When it comes to supporting sustainability work at the topic level, our experience suggests that a modular organizational design—rather than one holistic, central sustainability organization—often works best. A modular design gives companies the nimbleness to address emerging topics in a more agile way. Indeed, many sustainability topics arise quickly: for example, in 2018, the number of earnings calls that mentioned “plastic waste” increased 340 percent year over year. 2 Audrey Choi, “The business case for investing in sustainable plastics,” World Economic Forum, January 20, 2020, weforum.org. In practice, even if there’s a dedicated center of excellence for a certain topic, it doesn’t necessarily need to be part of the central team. Instead, it could be embedded in a business unit that has particular expertise on the topic or will be primarily responsible for leading the company’s response to it.

To support sustainability work at the topic level, our experience suggests that a modular organizational design—rather than one holistic, central sustainability organization—often works best.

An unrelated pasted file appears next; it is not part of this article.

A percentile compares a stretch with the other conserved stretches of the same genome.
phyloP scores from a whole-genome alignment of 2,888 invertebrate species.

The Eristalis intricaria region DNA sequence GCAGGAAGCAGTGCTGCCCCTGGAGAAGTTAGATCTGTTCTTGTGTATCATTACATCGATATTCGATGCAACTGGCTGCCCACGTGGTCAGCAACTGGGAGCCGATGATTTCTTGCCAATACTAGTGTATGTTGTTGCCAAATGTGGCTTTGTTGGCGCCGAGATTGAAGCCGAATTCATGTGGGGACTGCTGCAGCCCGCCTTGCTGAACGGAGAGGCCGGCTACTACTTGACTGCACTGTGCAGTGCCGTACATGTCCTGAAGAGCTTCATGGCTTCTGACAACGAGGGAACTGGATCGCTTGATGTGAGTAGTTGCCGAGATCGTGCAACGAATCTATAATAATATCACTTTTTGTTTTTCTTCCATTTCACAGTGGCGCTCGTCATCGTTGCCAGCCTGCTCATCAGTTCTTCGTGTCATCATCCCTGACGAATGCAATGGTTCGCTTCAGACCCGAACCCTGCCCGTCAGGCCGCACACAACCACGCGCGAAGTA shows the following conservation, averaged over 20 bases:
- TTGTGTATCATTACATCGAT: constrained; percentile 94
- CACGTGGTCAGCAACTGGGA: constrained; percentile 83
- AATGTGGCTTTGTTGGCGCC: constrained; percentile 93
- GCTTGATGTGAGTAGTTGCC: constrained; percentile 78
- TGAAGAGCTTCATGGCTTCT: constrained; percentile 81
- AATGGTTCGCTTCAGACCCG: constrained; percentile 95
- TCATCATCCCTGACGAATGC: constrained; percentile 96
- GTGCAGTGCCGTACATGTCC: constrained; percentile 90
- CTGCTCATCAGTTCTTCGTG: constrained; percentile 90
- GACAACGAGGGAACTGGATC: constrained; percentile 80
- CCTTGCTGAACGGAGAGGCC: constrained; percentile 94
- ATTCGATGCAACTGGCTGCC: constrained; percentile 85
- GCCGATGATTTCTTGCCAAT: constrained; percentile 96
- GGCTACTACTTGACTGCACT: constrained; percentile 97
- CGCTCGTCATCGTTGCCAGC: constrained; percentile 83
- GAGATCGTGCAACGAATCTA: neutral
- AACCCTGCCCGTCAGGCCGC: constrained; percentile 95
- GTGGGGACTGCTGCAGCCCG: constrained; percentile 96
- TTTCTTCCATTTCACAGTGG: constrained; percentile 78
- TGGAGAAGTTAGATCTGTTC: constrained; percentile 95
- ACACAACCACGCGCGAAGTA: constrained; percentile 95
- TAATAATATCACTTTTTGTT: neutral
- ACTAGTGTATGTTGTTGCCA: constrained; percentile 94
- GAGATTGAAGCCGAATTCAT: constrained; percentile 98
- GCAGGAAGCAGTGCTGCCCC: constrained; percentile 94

One company we worked with built a carbon-management organization that distributed initiatives among different parts of the company, rather than relying on a central organization that covered all sustainability topics or that managed all of the organization’s carbon initiatives. The R&D department, for example, focused on researching and developing new low-carbon innovations. A separate business unit was created to commercialize low-carbon offerings to customers. Meanwhile, manufacturing sites set their own carbon-reduction targets, embedded their decarbonization initiatives in line with site-level turnaround schedules, and were held accountable for implementing those initiatives. The procurement team focused on decarbonizing the company’s supply chain. Finally, a lean central team coordinated carbon-emissions reporting and other carbon-related activities across the company.

Give your central sustainability team the decision rights to execute change